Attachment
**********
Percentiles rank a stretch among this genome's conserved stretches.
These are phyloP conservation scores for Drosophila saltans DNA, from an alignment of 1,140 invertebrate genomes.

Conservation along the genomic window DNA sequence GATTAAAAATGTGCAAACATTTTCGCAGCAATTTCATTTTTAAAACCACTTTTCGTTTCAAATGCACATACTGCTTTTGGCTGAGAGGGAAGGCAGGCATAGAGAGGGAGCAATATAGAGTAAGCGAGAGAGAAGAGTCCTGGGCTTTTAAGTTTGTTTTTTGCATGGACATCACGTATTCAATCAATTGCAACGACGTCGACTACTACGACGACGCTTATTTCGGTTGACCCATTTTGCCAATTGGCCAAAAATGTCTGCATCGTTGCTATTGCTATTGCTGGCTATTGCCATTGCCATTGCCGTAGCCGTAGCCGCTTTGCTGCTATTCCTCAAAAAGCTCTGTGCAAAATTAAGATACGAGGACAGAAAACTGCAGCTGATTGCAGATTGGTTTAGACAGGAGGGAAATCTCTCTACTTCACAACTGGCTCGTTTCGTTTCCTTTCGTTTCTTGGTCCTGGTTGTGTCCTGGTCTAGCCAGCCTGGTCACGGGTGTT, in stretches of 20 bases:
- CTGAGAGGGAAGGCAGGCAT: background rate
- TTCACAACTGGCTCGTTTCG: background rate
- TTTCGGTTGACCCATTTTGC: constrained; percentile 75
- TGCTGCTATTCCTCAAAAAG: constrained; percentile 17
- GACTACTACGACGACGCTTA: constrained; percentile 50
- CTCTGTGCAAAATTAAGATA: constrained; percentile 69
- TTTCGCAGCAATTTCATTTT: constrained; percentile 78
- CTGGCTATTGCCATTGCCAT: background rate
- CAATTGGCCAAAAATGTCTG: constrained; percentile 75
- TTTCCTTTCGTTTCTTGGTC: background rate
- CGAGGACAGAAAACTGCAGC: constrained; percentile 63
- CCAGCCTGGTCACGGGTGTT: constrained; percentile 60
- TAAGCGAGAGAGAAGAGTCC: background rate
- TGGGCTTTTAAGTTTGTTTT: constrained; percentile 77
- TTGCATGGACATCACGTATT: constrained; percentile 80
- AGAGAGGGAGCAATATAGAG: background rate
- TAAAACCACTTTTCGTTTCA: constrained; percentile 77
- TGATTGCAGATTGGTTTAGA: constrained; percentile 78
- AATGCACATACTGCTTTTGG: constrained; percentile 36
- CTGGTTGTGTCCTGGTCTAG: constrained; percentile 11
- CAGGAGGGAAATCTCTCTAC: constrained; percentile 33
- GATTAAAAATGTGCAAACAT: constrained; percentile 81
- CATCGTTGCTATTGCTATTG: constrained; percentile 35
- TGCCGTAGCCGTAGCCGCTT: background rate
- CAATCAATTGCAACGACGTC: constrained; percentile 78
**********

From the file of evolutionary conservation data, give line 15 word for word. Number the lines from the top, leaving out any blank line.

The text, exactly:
- CCAGCCTGGTCACGGGTGTT: constrained; percentile 60